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I've used it in several vehicles and lawn mowers/weed eaters/blowers over the years. I think it helps, especially if you use bargain gas like from Sam's club or do tons of stop and go driving and rarely hit the highways. The propanol and naptha in it DO help remove gum/varnish and other deposits, naptha is also the main ingredient of Chevron Techron fuel injector cleaner.
 

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I personally wouldn't waste my $$$ adding Seafoam, the current fad, to my gas tank. Why? Because today's modern gasolines all have more than sufficient fuel system & fuel injector cleaning additives to keep the fuel system clean.

Talk to an honest full-time experienced automative mechanic and he'll confirm that he hasn't seen a dirty/clogged fuel injector in many years. I used to have a 15-20 new car & truck dealers as customers years ago & I ended up asking that question of pretty much every mechanic I came in contact with... & that's what they said. The newer mechanics had never seen a dirty fuel injector & the older mechanics said it had been years since they had seen one.

Yes, fuel injectors USED to get dirty when the gasoline manufacturers weren't adding enough cleaning additives but that hasn't been true in many years now, probably 20+ years at least.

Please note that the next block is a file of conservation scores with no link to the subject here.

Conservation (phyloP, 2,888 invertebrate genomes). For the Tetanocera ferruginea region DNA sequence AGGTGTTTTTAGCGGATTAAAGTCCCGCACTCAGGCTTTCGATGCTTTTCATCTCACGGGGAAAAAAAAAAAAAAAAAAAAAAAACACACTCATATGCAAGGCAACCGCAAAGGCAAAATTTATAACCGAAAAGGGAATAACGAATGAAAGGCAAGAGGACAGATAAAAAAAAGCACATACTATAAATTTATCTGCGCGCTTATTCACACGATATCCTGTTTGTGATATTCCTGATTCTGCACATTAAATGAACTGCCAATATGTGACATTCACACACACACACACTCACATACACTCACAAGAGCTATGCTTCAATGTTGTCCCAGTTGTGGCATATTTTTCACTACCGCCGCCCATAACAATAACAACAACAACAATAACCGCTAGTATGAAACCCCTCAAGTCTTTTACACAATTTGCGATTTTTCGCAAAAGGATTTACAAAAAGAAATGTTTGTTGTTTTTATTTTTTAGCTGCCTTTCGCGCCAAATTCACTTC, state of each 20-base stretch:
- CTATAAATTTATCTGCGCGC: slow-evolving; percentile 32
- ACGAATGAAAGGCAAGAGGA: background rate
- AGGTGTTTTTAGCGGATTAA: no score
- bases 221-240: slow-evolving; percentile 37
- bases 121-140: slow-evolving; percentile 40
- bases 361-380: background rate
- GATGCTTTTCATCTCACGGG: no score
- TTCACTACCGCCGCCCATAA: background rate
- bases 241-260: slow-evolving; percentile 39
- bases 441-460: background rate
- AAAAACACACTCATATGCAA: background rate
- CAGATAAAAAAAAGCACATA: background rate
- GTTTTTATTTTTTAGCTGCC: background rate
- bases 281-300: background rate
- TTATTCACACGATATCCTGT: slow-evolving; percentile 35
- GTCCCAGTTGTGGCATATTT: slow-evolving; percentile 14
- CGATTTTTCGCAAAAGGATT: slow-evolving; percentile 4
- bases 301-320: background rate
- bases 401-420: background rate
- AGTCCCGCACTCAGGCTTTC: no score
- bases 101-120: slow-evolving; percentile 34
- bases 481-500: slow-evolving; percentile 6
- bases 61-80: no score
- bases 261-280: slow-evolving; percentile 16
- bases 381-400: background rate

If you have a lawn more or similar engine where the gasoline regularly turns to varnish from sitting too long, use a more suitable product like Gumout or Sta-bil to clean things up.... they were specifically designed for such problems and cost 1/3 as much as Seafoam.
 

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Does anybody use "Seafoam" fuel additive to clean the fuel system in the jeep ?
Is it okay to use it in the jeep fuel system ?

I use it in my car and my motorcycle and its great.

Thanks in advance.
If you think it's great in your car and motorcycle, why would you be worried about using it on the jeep. Personally I'd just stick with good quality gas, but if you don't know about how the PO ran it, clean it up and stay with good gas.